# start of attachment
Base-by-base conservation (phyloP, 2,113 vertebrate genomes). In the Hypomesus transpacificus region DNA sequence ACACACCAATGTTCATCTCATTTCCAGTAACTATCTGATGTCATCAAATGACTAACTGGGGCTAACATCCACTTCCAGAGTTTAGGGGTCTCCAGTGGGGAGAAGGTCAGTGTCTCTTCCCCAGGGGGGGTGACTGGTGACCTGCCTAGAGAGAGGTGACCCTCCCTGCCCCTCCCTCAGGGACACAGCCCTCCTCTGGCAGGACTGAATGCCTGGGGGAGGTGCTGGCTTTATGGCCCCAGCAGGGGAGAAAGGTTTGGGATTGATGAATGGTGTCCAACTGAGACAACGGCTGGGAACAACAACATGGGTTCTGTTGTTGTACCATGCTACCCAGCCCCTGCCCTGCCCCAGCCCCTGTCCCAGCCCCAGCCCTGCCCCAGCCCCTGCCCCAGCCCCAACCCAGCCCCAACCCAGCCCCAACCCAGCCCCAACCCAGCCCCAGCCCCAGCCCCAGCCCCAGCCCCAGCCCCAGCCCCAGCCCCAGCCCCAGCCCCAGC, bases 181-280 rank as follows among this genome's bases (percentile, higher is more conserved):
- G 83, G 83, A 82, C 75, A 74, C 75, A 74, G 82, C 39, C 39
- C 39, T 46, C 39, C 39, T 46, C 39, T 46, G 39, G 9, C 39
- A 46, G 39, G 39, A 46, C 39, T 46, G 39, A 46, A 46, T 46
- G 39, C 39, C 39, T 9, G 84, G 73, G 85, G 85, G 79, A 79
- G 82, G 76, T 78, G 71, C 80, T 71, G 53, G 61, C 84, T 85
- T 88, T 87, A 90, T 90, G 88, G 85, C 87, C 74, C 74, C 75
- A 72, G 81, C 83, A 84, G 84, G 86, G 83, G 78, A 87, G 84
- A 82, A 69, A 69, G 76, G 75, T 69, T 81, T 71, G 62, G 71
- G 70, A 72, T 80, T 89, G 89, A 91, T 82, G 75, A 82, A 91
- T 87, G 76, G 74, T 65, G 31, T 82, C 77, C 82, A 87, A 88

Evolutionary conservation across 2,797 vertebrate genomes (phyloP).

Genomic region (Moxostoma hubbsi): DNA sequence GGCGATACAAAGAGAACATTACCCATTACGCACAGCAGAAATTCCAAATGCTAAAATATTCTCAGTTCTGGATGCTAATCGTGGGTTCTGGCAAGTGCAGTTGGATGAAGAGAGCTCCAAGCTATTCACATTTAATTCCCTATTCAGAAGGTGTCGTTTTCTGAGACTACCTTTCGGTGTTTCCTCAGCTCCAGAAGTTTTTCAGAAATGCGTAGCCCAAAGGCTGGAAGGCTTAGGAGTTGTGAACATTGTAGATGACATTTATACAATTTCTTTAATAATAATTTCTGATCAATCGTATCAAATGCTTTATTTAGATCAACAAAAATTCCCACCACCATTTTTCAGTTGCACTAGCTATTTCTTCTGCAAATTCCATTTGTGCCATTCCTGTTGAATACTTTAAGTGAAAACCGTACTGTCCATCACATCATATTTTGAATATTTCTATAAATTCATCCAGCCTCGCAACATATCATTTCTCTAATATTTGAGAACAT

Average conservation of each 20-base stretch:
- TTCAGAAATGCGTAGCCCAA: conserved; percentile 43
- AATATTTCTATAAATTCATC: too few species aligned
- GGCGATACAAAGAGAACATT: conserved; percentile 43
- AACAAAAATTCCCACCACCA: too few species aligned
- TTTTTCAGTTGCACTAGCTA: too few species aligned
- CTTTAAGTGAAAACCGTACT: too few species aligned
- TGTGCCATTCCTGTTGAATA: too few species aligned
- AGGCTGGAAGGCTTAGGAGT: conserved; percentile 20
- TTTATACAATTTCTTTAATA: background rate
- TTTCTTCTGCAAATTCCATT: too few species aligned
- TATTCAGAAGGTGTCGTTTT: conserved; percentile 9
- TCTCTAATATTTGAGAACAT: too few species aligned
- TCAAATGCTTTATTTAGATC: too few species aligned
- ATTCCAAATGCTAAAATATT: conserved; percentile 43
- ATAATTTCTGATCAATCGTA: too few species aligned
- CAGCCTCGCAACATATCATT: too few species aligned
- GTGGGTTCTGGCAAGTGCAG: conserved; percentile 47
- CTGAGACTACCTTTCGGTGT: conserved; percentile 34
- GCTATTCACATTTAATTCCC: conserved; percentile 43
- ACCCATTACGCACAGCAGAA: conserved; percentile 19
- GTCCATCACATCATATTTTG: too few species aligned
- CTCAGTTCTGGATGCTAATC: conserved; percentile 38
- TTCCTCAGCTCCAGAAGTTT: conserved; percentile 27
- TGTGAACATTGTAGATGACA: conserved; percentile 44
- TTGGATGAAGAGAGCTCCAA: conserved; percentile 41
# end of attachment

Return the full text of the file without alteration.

Base-by-base conservation (phyloP, 2,113 vertebrate genomes). In the Hypomesus transpacificus region DNA sequence ACACACCAATGTTCATCTCATTTCCAGTAACTATCTGATGTCATCAAATGACTAACTGGGGCTAACATCCACTTCCAGAGTTTAGGGGTCTCCAGTGGGGAGAAGGTCAGTGTCTCTTCCCCAGGGGGGGTGACTGGTGACCTGCCTAGAGAGAGGTGACCCTCCCTGCCCCTCCCTCAGGGACACAGCCCTCCTCTGGCAGGACTGAATGCCTGGGGGAGGTGCTGGCTTTATGGCCCCAGCAGGGGAGAAAGGTTTGGGATTGATGAATGGTGTCCAACTGAGACAACGGCTGGGAACAACAACATGGGTTCTGTTGTTGTACCATGCTACCCAGCCCCTGCCCTGCCCCAGCCCCTGTCCCAGCCCCAGCCCTGCCCCAGCCCCTGCCCCAGCCCCAACCCAGCCCCAACCCAGCCCCAACCCAGCCCCAACCCAGCCCCAGCCCCAGCCCCAGCCCCAGCCCCAGCCCCAGCCCCAGCCCCAGCCCCAGCCCCAGC, bases 181-280 rank as follows among this genome's bases (percentile, higher is more conserved):
- G 83, G 83, A 82, C 75, A 74, C 75, A 74, G 82, C 39, C 39
- C 39, T 46, C 39, C 39, T 46, C 39, T 46, G 39, G 9, C 39
- A 46, G 39, G 39, A 46, C 39, T 46, G 39, A 46, A 46, T 46
- G 39, C 39, C 39, T 9, G 84, G 73, G 85, G 85, G 79, A 79
- G 82, G 76, T 78, G 71, C 80, T 71, G 53, G 61, C 84, T 85
- T 88, T 87, A 90, T 90, G 88, G 85, C 87, C 74, C 74, C 75
- A 72, G 81, C 83, A 84, G 84, G 86, G 83, G 78, A 87, G 84
- A 82, A 69, A 69, G 76, G 75, T 69, T 81, T 71, G 62, G 71
- G 70, A 72, T 80, T 89, G 89, A 91, T 82, G 75, A 82, A 91
- T 87, G 76, G 74, T 65, G 31, T 82, C 77, C 82, A 87, A 88

Evolutionary conservation across 2,797 vertebrate genomes (phyloP).

Genomic region (Moxostoma hubbsi): DNA sequence GGCGATACAAAGAGAACATTACCCATTACGCACAGCAGAAATTCCAAATGCTAAAATATTCTCAGTTCTGGATGCTAATCGTGGGTTCTGGCAAGTGCAGTTGGATGAAGAGAGCTCCAAGCTATTCACATTTAATTCCCTATTCAGAAGGTGTCGTTTTCTGAGACTACCTTTCGGTGTTTCCTCAGCTCCAGAAGTTTTTCAGAAATGCGTAGCCCAAAGGCTGGAAGGCTTAGGAGTTGTGAACATTGTAGATGACATTTATACAATTTCTTTAATAATAATTTCTGATCAATCGTATCAAATGCTTTATTTAGATCAACAAAAATTCCCACCACCATTTTTCAGTTGCACTAGCTATTTCTTCTGCAAATTCCATTTGTGCCATTCCTGTTGAATACTTTAAGTGAAAACCGTACTGTCCATCACATCATATTTTGAATATTTCTATAAATTCATCCAGCCTCGCAACATATCATTTCTCTAATATTTGAGAACAT

Average conservation of each 20-base stretch:
- TTCAGAAATGCGTAGCCCAA: conserved; percentile 43
- AATATTTCTATAAATTCATC: too few species aligned
- GGCGATACAAAGAGAACATT: conserved; percentile 43
- AACAAAAATTCCCACCACCA: too few species aligned
- TTTTTCAGTTGCACTAGCTA: too few species aligned
- CTTTAAGTGAAAACCGTACT: too few species aligned
- TGTGCCATTCCTGTTGAATA: too few species aligned
- AGGCTGGAAGGCTTAGGAGT: conserved; percentile 20
- TTTATACAATTTCTTTAATA: background rate
- TTTCTTCTGCAAATTCCATT: too few species aligned
- TATTCAGAAGGTGTCGTTTT: conserved; percentile 9
- TCTCTAATATTTGAGAACAT: too few species aligned
- TCAAATGCTTTATTTAGATC: too few species aligned
- ATTCCAAATGCTAAAATATT: conserved; percentile 43
- ATAATTTCTGATCAATCGTA: too few species aligned
- CAGCCTCGCAACATATCATT: too few species aligned
- GTGGGTTCTGGCAAGTGCAG: conserved; percentile 47
- CTGAGACTACCTTTCGGTGT: conserved; percentile 34
- GCTATTCACATTTAATTCCC: conserved; percentile 43
- ACCCATTACGCACAGCAGAA: conserved; percentile 19
- GTCCATCACATCATATTTTG: too few species aligned
- CTCAGTTCTGGATGCTAATC: conserved; percentile 38
- TTCCTCAGCTCCAGAAGTTT: conserved; percentile 27
- TGTGAACATTGTAGATGACA: conserved; percentile 44
- TTGGATGAAGAGAGCTCCAA: conserved; percentile 41